BALTIMORE -- The Boston Red Sox put an end to a difficult two-day stretch with an uplifting victory on the road.
Kevin Youkilis put the Red Sox ahead with a two-run homer in the seventh inning, and David Ortiz and Jacoby Ellsbury also connected to help Boston beat the Baltimore Orioles 6-5 Friday night.The win came one day after the Red Sox learned Ortiz was on the list of more than 100 major leaguers who tested positive for performance-enhancing drugs in 2003. And it came hours after Boston got All-Star Victor Martinez from Cleveland and Casey Kotchman from Atlanta shortly before the non-waiver trade deadline.The Red Sox lost leads of 3-0 and 4-3 before rallying to end a five-game skid away from Fenway Park."The game took a few turns. We came out and got ahead. They came back and took the lead and we came right back," Boston manager Terry Francona said. "It was an emotional day all the way around after an emotional day yesterday. We made mistakes but didn't let them beat us."The Red Sox made two errors, and Ortiz was thrown out at second trying to stretch a single. But it was still a good night for Boston's cleanup hitter, who has two homers in two games since learning of his positive drug test."I don't think about that when I'm playing. That's how you've got to do it," Ortiz said. "If you think about problems when you're playing, you're not going to be able to do what you've got to do. We need to win games and move on."John Smoltz (2-4) earned his second victory in seven starts for Boston despite allowing five runs and eight hits in six innings. The 42-year-old Smoltz was 0-1 with a 7.00 ERA in two previous appearances against Baltimore this season."I was just grinding it out, just trying to find a way to get people out and keep us in the game," Smoltz said.Jonathan Papelbon worked the ninth for his 27th save. He has converted 23 of 24 career save opportunities against the Orioles.Nolan Reimold and Aubrey Huff homered for Baltimore. Huff's was the 200th of his career, a sixth-inning drive with a man on that put the Orioles in front 5-4.Youkilis wiped out the deficit in the next inning, hitting a 2-1 pitch from Jeremy Guthrie (7-10) into the left-field seats after Ellsbury singled. The homer came on the last of Guthrie's 112 pitches."I left Guthrie in the game one hitter too long. I'll take that," Orioles manager Dave Trembley said. "I really believed that he was going to get him out. He made a bad pitch."Ellsbury had three hits and made a sensational leaping catch at the center-field wall in the sixth inning to rob Luke Scott of a home run.Asked whether he would rather hit the homer or make the home-run robbing catch, Ellsbury replied, "Tonight I'll take both. We needed both to win."Guthrie gave up six runs and nine hits in 6 2/3 innings. The three homers he allowed upped his AL-leading total to 26, surpassing the number he surrendered last year."I don't have the explanation, I don't have the solution, obviously, or I would have hopefully corrected it by now," Guthrie said. "I would take any suggestion, I have taken suggestions. The few that I have gotten, I haven't been able to apply properly to achieve the results, but I'm willing to work as hard as I can to correct it. Obviously I'm not working on the right thing."Boston loaded the bases with no outs in the second but got only one run, on a sacrifice fly by Nick Green. Ortiz made it 3-0 in the third, hitting a shot to right on a 3-0 pitch after a single by Youkilis.In the bottom half, the Orioles got a run on a throwing error by Green at shortstop before Reimold hit a two-run homer. The drive, which hit the top of the 25-foot wall in right field, was confirmed to be a home run after a review by the umpire crew.Ellsbury put the Red Sox up 4-3 by leading off the fifth with his sixth homer.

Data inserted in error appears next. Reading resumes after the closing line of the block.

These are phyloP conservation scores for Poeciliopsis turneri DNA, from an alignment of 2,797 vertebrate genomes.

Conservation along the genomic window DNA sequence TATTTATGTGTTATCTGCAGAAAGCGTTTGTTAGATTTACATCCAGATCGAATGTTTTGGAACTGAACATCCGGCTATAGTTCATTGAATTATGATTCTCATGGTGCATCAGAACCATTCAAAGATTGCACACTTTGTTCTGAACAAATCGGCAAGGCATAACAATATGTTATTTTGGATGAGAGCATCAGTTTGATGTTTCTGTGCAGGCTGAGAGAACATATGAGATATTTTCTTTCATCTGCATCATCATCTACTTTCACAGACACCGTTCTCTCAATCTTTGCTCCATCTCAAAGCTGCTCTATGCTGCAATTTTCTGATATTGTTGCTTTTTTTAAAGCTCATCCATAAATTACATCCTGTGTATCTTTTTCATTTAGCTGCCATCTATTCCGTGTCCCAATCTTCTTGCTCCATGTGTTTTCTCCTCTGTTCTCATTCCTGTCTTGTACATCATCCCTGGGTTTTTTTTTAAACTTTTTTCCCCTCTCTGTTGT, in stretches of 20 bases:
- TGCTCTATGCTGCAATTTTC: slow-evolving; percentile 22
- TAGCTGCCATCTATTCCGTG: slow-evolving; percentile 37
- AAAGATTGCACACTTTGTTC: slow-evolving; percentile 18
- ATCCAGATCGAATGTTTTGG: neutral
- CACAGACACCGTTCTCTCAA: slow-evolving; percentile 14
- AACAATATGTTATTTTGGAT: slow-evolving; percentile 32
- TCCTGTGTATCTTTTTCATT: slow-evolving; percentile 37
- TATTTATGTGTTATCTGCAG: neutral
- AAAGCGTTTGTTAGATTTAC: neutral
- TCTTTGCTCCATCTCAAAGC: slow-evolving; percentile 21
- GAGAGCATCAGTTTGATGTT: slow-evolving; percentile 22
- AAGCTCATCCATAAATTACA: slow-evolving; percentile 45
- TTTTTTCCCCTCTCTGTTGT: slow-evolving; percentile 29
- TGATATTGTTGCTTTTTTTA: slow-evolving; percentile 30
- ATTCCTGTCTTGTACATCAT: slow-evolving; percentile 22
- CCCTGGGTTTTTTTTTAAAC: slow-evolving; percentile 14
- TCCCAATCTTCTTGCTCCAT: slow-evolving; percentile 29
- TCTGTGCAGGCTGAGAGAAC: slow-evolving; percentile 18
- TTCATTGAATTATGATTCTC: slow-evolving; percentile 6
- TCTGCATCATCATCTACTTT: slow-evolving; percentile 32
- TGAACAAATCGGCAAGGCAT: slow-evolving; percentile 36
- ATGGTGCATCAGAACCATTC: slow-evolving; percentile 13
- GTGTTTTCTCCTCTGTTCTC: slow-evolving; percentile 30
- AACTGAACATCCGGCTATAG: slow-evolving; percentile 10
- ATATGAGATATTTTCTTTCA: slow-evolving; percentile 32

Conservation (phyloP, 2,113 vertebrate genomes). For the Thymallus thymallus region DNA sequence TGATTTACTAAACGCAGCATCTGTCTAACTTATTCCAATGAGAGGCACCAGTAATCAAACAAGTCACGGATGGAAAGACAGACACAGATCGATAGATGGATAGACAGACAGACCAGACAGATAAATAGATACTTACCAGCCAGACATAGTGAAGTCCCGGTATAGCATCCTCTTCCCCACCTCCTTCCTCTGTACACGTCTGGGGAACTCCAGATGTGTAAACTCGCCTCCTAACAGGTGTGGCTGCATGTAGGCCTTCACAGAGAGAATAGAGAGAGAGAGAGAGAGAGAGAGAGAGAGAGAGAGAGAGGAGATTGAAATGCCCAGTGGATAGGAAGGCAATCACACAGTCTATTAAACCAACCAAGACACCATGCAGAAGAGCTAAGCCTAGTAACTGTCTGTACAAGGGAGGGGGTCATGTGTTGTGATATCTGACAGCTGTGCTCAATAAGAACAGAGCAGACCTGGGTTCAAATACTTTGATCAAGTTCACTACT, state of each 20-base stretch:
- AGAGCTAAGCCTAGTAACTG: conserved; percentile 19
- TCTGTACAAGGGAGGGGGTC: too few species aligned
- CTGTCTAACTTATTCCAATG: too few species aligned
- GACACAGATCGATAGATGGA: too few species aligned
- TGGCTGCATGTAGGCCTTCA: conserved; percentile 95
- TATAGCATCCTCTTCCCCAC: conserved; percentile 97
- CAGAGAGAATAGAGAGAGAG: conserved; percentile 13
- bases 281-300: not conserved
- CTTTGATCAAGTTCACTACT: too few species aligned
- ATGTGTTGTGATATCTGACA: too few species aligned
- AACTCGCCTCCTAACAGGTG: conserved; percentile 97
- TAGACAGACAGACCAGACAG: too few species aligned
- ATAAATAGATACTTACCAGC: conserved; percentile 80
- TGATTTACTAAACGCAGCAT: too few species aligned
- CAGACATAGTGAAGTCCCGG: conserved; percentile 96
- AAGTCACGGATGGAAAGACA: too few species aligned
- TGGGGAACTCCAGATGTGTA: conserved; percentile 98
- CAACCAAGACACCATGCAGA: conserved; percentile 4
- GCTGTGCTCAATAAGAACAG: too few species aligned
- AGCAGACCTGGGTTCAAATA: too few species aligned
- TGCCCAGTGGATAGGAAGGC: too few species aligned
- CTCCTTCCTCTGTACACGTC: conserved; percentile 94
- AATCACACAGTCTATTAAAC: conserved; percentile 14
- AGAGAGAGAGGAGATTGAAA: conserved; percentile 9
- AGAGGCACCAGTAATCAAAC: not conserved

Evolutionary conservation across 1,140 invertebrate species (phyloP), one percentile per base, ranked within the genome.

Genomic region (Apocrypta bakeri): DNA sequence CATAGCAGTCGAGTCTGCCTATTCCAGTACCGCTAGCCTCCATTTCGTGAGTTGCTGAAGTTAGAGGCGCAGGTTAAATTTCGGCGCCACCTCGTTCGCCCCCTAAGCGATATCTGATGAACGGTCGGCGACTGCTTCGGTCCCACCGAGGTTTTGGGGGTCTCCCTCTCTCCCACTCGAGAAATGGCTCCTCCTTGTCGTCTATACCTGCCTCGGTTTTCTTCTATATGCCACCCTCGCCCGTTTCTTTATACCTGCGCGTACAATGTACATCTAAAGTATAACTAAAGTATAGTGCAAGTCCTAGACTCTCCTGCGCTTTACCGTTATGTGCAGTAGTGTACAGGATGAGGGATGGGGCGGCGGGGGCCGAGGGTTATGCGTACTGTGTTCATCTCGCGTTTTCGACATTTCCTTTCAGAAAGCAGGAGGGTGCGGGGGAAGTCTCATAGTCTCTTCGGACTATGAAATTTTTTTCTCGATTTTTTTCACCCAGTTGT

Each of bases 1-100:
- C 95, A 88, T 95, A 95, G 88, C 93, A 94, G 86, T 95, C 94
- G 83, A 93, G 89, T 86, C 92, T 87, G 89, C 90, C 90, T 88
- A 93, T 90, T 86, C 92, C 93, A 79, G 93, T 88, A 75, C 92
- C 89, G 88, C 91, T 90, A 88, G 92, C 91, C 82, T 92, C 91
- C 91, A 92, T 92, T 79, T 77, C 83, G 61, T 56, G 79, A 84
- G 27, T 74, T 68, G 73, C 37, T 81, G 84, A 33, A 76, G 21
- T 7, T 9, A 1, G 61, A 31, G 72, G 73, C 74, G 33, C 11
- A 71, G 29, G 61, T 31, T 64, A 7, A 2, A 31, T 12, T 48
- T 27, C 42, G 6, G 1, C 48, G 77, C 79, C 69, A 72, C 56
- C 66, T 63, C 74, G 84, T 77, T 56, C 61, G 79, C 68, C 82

Baltimore went 9-16 in July, their worst month of the season. ... Ellsbury took over the team lead in multihit games (36). ... Summoned from Double-A Portland before the game, Boston's Josh Reddick grounded out in his first major league at bat. ... Boston is 12-2 against Baltimore since Sept. 1, 2008.